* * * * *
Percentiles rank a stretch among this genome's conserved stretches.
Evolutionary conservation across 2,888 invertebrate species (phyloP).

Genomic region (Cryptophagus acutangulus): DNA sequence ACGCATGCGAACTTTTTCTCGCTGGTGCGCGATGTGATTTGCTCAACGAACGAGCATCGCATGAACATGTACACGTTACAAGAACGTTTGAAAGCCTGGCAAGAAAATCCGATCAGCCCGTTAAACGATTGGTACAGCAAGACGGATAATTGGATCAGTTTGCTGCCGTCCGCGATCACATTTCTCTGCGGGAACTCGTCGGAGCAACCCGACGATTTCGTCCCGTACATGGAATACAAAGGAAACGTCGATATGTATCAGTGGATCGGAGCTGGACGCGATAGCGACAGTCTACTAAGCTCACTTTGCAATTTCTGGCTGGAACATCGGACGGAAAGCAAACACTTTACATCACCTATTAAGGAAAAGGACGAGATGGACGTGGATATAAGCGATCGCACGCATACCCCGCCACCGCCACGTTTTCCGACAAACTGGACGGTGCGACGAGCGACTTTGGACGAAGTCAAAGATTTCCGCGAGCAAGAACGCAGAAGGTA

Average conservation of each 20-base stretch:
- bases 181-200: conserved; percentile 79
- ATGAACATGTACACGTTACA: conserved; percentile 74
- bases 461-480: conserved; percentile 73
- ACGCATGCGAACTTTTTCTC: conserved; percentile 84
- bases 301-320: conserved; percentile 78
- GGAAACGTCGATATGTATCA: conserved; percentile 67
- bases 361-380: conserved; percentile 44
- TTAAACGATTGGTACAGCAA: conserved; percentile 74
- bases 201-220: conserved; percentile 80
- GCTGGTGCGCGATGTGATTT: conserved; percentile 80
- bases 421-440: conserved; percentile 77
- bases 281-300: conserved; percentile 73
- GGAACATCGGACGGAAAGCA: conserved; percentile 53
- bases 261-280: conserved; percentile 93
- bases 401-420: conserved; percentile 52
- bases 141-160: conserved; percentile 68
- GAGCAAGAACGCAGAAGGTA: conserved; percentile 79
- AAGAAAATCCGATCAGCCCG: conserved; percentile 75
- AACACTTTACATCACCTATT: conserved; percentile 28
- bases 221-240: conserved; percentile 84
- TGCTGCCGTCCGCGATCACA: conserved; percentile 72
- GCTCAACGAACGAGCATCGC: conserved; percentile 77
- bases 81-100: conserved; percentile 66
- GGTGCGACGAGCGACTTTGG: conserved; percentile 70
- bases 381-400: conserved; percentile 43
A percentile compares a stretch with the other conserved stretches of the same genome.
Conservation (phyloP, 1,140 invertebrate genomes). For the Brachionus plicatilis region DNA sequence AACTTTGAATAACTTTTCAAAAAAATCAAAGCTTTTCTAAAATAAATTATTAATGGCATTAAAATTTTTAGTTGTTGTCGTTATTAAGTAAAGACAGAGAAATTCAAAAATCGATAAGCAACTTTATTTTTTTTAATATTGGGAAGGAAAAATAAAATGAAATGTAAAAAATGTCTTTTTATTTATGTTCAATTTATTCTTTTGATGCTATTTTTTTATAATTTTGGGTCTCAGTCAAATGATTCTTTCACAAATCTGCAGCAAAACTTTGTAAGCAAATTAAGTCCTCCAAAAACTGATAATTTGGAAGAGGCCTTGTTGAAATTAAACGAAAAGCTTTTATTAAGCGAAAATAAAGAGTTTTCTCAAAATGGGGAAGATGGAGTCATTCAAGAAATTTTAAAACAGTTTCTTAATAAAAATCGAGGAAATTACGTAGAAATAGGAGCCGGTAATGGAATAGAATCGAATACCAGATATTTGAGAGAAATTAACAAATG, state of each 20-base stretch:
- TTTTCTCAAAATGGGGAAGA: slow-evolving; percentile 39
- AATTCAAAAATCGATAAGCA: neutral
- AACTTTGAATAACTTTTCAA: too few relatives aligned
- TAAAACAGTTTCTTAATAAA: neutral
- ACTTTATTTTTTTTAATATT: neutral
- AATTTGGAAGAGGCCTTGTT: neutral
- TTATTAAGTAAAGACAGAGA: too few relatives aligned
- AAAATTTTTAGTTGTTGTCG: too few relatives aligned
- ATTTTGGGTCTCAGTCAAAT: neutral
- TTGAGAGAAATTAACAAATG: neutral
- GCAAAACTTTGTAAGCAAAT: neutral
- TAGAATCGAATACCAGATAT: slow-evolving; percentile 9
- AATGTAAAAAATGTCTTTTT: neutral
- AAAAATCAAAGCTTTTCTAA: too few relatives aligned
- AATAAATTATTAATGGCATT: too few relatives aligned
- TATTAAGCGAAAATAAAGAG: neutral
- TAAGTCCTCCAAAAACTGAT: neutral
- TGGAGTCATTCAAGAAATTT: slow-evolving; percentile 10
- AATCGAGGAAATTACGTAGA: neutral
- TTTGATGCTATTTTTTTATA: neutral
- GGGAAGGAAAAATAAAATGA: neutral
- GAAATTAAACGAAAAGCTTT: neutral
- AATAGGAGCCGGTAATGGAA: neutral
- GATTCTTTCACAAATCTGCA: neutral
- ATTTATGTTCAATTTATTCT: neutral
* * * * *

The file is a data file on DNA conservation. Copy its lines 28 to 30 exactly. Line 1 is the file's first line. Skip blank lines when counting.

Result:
- GGTGCGACGAGCGACTTTGG: conserved; percentile 70
- bases 381-400: conserved; percentile 43
A percentile compares a stretch with the other conserved stretches of the same genome.